Listed Building

The only legal part of the listing under the Planning (Listing Buildings and Conservation Areas) (Scotland) Act 1997 is the address/name of site. Addresses and building names may have changed since the date of listing – see 'About Listed Buildings' below for more information. The further details below the 'Address/Name of Site' are provided for information purposes only.

Address/Name of Site

Clunie Footbridge, Loch Faskally, PitlochryLB52485

Status: Designated


Where documents include maps, the use of this data is subject to terms and conditions (


Date Added
Local Authority
Perth And Kinross
Planning Authority
Perth And Kinross
NN 92785 58572
292785, 758572


Aluminium footbridge, built from 1948 to 1950, on the River Tummel at Loch Faskally by the North of Scotland Hydro Electric Board. The consulting engineers were Sir Alexander Gibb & Partners. The contractors were P. & W. McLennan Ltd, Glasgow. The aluminium alloys were supplied by James Booth & Co. Ltd. The concrete piers were constructed by William Tawse, Aberdeen.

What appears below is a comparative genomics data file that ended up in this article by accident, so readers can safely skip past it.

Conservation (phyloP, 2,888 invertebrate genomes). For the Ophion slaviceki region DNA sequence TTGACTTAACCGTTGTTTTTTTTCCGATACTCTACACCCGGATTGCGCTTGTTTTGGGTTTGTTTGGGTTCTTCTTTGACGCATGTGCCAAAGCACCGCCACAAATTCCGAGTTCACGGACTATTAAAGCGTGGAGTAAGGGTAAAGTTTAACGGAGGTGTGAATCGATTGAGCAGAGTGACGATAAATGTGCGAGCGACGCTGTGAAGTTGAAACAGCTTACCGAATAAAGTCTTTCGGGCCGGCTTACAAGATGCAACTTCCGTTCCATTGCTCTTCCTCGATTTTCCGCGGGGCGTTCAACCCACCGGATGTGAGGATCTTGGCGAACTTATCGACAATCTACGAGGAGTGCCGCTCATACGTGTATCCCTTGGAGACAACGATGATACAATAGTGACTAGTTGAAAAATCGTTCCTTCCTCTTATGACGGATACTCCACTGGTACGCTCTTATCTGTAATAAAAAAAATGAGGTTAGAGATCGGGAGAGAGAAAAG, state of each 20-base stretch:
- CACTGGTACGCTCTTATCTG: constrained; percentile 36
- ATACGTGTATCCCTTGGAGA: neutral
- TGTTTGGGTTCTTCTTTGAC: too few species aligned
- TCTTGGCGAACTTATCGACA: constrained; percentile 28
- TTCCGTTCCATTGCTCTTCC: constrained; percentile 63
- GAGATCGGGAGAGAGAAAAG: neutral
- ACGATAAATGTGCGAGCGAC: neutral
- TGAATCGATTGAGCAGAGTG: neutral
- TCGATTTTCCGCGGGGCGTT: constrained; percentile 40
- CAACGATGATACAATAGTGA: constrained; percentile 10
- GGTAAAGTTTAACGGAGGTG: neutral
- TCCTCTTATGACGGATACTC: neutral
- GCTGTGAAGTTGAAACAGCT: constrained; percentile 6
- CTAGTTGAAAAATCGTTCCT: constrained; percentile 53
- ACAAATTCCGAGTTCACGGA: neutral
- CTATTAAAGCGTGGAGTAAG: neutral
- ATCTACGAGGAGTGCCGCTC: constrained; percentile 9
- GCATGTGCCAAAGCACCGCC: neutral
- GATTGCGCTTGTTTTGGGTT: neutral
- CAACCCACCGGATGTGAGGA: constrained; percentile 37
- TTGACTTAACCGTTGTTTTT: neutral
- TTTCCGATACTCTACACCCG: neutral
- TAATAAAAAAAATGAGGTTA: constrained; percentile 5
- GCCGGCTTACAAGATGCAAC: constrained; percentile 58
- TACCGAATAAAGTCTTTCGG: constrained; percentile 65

The bridge is of a cantilevered design with a shallow-arched deck. It is 95 metres long with a centre span of around 53 metres and two side spans of 21 metres. The width of the walkway is 2 metres. The trusses, handrail, arched soffits, walkway and rivets are aluminium alloy. The trusses are braced in a mirrored 'N' formation between the soffits and the handrail. The bridge is supported by two concrete piers that taper slightly above the water level. Tapering concrete block abutments flank the entrance at either end of the bridge.

Statement of Special Interest